Pathophysiology, Transmission, Diagnosis, and Treatment of Coronavirus Disease 2019 (COVID-19): A Review

Others InfectiologyTransversal
Joost Wiersinga W et al
JAMA Network Open

Main result

Transmission of SARS-CoV-2 is usually by droplets when in close face-to-face contact.


The infection can have symptomatic, asymptomatic and pre-symptomatic carriers. The time it takes for the onset of symptoms is approximately 5 days, with 97.5% of people developping symptoms in an average of 11.5 days.


The most common symptoms are fever, dry cough, and dyspnea.


Observed radiographic and biological abnormalities such as lymphopenia and elevated LDH are common but non-specific.


Diagnosis includes the detection of SARS-CoV-2 by an rt-PCR test. False negatives can occur in 20-67% of cases depending on the quality of the tests.


Manifestations of COVID-19 range from asymptomatic carriers to the fulminant form of the pathology, which is characterized by sepsis and respiratory failure. Approximately 5% of patients with COVID-19, and 20% of hospitalized patients, have severe symptoms requiring intensive care support. More than 75% of hospitalized patients require oxygen therapy.


Dexamethasone reduces mortality at 28 days in patients requiring oxygen supplementation with standard care (21.6% vs. 24.6%; age-adjusted rate ratio 0.83 [95% CI,0.74-0.92]) and remdesivir improves remission time from 15 to 11 days.


In a randomized trial of 103 patients, convalescent plasma did not decrease remission time.


Reported data from the United States show that the mortality rate of COVID-19 varies with age and is 0.3 per 1000 cases among young patients aged 5 to 17 years. This mortality rate increases to 304.9 per 1000 cases for patients aged 85 years or older. The mortality rate for patients admitted to intensive care units is estimated to be 40%.


120 vaccines targeting SARS-CoV-2 are in development. Until then, methods to reduce the spread of the virus still include social distancing, wearing a mask when social distancing is no longer respected, and "contact tracing".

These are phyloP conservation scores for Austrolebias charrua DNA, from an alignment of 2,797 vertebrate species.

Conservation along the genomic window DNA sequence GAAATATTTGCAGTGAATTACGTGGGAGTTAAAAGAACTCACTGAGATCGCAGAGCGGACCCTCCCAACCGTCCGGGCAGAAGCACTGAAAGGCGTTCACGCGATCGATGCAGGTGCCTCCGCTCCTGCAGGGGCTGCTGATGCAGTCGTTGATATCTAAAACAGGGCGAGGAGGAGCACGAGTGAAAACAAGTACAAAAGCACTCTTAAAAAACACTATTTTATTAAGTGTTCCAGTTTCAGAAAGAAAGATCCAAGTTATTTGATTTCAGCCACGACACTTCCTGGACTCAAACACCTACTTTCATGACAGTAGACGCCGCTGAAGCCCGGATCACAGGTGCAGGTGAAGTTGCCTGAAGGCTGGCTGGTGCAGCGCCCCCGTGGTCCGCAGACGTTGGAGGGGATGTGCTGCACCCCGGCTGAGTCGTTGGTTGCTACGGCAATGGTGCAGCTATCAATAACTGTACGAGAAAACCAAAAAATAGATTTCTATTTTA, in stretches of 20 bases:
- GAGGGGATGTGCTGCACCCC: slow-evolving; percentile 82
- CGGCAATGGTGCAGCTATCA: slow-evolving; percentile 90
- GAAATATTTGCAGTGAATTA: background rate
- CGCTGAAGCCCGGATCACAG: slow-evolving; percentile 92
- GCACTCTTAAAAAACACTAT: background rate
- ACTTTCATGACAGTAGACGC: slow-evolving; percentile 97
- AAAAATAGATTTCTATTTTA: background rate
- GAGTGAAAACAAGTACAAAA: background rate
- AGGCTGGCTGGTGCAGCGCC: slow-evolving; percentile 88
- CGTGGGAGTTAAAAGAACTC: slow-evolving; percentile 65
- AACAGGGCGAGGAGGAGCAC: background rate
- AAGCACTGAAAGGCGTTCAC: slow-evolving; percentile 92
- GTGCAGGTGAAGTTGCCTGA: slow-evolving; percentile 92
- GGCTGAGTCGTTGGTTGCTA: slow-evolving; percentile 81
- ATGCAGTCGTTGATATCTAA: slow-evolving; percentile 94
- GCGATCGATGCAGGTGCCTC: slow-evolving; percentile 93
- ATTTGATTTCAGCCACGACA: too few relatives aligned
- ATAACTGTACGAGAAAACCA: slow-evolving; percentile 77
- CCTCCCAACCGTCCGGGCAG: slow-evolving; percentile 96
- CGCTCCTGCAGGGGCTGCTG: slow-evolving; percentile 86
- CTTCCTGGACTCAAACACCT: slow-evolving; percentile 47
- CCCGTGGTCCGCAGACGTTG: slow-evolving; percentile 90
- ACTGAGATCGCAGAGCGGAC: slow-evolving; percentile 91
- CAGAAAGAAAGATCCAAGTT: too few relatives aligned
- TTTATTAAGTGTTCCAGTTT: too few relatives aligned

General updating of knowledge (research stopped on 15 June 2020).


Since 1 July 2020, more than 10 million people have been infected worldwide with COVID-19.


No vaccine or treatment is officially declared.


There are still a certain number of imprecisions concerning the transmission of the virus (weak transmission from mother to fetus in the 3rd trimester of pregnancy), its global mechanism of action and the treatments to be considered according to the gradation of the stages of the pathology.


However, certain points still need to be examined in greater detail:

  • The question of the length of hospitalisation is crucial, especially in patients suffering from non-serious or even non-complicated forms of the disease.
  • The question of acquired immunity in terms of the proportion of neutralising and/or "non-neutralising" antibody titers which would not be sufficient to protect against reinfection or even co-infection with COVID-19.
  • The search for significant and specific markers for the diagnosis and prognosis of COVID-19.
  • The use of broad-spectrum antibiotics should be reserved for cases presenting radiological abnormalities and/or inflammatory markers compatible with a declared co-infection or for immunocompromised and/or severe patients.
  • The aftereffects of severe sepsis-like forms of COVID-19 should be monitored as they may increase the overall frailty of patients.

Strength of evidence Weak

Review based on studies pre-selected by clinicians without specifying grade, quality criteria, inclusion or exclusion criteria, all of which are based on bibliographical research.
Databases of recent pre-prints (not peer-reviewed and subject to change).


Bibliographic review of knowledge on the known coronaviruses SARS-CoV-2, SARS-CoV, and MERS-CoV.


Indexed databases (general and recent): PubMed, LitCovid, and MedRxiv.


Referenced sites: ClinicalTrials.gov, Chinese Clinical Trial Registry, and The International Clinical Trials Registry.


Evidence-based guidelines for treatments with data from the National Health Institutes.

bibliovid.org and its content are bibliovid property.

Legal Notice